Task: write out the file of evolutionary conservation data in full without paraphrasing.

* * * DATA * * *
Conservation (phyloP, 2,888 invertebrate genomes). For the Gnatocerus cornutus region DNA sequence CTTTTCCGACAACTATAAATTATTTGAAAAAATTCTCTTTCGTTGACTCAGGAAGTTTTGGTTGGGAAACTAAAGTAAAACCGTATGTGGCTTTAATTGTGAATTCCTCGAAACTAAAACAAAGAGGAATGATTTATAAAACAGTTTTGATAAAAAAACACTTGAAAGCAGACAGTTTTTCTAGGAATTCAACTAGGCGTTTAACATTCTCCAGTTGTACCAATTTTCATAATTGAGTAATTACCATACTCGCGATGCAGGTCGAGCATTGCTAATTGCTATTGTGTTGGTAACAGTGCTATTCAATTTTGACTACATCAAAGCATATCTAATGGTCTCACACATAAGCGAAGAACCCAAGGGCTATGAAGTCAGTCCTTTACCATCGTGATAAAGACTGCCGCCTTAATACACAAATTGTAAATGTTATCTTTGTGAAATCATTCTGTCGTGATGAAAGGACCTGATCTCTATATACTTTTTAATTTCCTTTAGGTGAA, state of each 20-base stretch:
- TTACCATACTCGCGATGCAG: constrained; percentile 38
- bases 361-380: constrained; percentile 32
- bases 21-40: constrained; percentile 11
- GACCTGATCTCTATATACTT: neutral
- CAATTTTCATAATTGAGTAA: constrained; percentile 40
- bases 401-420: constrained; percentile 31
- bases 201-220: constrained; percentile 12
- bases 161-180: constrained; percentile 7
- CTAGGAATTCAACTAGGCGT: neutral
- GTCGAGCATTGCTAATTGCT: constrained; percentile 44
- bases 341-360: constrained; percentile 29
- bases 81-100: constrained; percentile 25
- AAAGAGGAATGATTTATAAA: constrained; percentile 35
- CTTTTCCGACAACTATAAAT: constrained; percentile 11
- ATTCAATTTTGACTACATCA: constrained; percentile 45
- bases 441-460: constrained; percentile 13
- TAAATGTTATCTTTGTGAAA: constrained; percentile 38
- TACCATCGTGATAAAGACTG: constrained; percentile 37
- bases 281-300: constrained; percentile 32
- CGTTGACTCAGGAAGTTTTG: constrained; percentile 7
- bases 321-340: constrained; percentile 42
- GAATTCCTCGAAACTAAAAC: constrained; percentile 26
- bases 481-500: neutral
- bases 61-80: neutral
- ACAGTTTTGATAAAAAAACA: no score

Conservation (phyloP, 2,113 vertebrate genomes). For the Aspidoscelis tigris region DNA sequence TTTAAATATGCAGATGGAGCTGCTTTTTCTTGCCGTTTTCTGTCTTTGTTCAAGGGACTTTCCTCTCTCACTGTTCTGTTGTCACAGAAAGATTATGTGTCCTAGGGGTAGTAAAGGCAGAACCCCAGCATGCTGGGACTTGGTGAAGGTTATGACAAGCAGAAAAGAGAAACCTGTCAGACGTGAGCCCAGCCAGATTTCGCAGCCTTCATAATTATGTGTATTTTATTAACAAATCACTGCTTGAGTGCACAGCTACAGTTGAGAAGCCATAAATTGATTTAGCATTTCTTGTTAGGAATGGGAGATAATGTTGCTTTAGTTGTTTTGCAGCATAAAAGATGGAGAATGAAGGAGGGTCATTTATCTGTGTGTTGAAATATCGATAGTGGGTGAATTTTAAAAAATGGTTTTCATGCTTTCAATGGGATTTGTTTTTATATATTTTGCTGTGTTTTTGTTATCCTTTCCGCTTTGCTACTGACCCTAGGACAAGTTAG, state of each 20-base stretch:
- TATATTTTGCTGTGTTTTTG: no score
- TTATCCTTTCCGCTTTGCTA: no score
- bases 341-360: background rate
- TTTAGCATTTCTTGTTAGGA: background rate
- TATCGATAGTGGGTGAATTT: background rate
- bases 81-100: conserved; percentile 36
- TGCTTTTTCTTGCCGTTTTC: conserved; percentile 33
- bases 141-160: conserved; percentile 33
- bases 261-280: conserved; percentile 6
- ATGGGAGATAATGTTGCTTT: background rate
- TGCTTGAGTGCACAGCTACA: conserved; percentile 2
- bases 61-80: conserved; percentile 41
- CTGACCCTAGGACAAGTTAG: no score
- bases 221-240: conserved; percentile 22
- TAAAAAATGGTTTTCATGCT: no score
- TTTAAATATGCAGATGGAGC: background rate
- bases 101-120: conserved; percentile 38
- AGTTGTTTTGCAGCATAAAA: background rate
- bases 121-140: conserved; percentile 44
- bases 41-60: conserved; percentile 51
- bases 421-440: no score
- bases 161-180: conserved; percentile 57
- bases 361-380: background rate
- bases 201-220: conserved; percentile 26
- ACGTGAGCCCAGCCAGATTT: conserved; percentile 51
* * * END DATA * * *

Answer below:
Conservation (phyloP, 2,888 invertebrate genomes). For the Gnatocerus cornutus region DNA sequence CTTTTCCGACAACTATAAATTATTTGAAAAAATTCTCTTTCGTTGACTCAGGAAGTTTTGGTTGGGAAACTAAAGTAAAACCGTATGTGGCTTTAATTGTGAATTCCTCGAAACTAAAACAAAGAGGAATGATTTATAAAACAGTTTTGATAAAAAAACACTTGAAAGCAGACAGTTTTTCTAGGAATTCAACTAGGCGTTTAACATTCTCCAGTTGTACCAATTTTCATAATTGAGTAATTACCATACTCGCGATGCAGGTCGAGCATTGCTAATTGCTATTGTGTTGGTAACAGTGCTATTCAATTTTGACTACATCAAAGCATATCTAATGGTCTCACACATAAGCGAAGAACCCAAGGGCTATGAAGTCAGTCCTTTACCATCGTGATAAAGACTGCCGCCTTAATACACAAATTGTAAATGTTATCTTTGTGAAATCATTCTGTCGTGATGAAAGGACCTGATCTCTATATACTTTTTAATTTCCTTTAGGTGAA, state of each 20-base stretch:
- TTACCATACTCGCGATGCAG: constrained; percentile 38
- bases 361-380: constrained; percentile 32
- bases 21-40: constrained; percentile 11
- GACCTGATCTCTATATACTT: neutral
- CAATTTTCATAATTGAGTAA: constrained; percentile 40
- bases 401-420: constrained; percentile 31
- bases 201-220: constrained; percentile 12
- bases 161-180: constrained; percentile 7
- CTAGGAATTCAACTAGGCGT: neutral
- GTCGAGCATTGCTAATTGCT: constrained; percentile 44
- bases 341-360: constrained; percentile 29
- bases 81-100: constrained; percentile 25
- AAAGAGGAATGATTTATAAA: constrained; percentile 35
- CTTTTCCGACAACTATAAAT: constrained; percentile 11
- ATTCAATTTTGACTACATCA: constrained; percentile 45
- bases 441-460: constrained; percentile 13
- TAAATGTTATCTTTGTGAAA: constrained; percentile 38
- TACCATCGTGATAAAGACTG: constrained; percentile 37
- bases 281-300: constrained; percentile 32
- CGTTGACTCAGGAAGTTTTG: constrained; percentile 7
- bases 321-340: constrained; percentile 42
- GAATTCCTCGAAACTAAAAC: constrained; percentile 26
- bases 481-500: neutral
- bases 61-80: neutral
- ACAGTTTTGATAAAAAAACA: no score

Conservation (phyloP, 2,113 vertebrate genomes). For the Aspidoscelis tigris region DNA sequence TTTAAATATGCAGATGGAGCTGCTTTTTCTTGCCGTTTTCTGTCTTTGTTCAAGGGACTTTCCTCTCTCACTGTTCTGTTGTCACAGAAAGATTATGTGTCCTAGGGGTAGTAAAGGCAGAACCCCAGCATGCTGGGACTTGGTGAAGGTTATGACAAGCAGAAAAGAGAAACCTGTCAGACGTGAGCCCAGCCAGATTTCGCAGCCTTCATAATTATGTGTATTTTATTAACAAATCACTGCTTGAGTGCACAGCTACAGTTGAGAAGCCATAAATTGATTTAGCATTTCTTGTTAGGAATGGGAGATAATGTTGCTTTAGTTGTTTTGCAGCATAAAAGATGGAGAATGAAGGAGGGTCATTTATCTGTGTGTTGAAATATCGATAGTGGGTGAATTTTAAAAAATGGTTTTCATGCTTTCAATGGGATTTGTTTTTATATATTTTGCTGTGTTTTTGTTATCCTTTCCGCTTTGCTACTGACCCTAGGACAAGTTAG, state of each 20-base stretch:
- TATATTTTGCTGTGTTTTTG: no score
- TTATCCTTTCCGCTTTGCTA: no score
- bases 341-360: background rate
- TTTAGCATTTCTTGTTAGGA: background rate
- TATCGATAGTGGGTGAATTT: background rate
- bases 81-100: conserved; percentile 36
- TGCTTTTTCTTGCCGTTTTC: conserved; percentile 33
- bases 141-160: conserved; percentile 33
- bases 261-280: conserved; percentile 6
- ATGGGAGATAATGTTGCTTT: background rate
- TGCTTGAGTGCACAGCTACA: conserved; percentile 2
- bases 61-80: conserved; percentile 41
- CTGACCCTAGGACAAGTTAG: no score
- bases 221-240: conserved; percentile 22
- TAAAAAATGGTTTTCATGCT: no score
- TTTAAATATGCAGATGGAGC: background rate
- bases 101-120: conserved; percentile 38
- AGTTGTTTTGCAGCATAAAA: background rate
- bases 121-140: conserved; percentile 44
- bases 41-60: conserved; percentile 51
- bases 421-440: no score
- bases 161-180: conserved; percentile 57
- bases 361-380: background rate
- bases 201-220: conserved; percentile 26
- ACGTGAGCCCAGCCAGATTT: conserved; percentile 51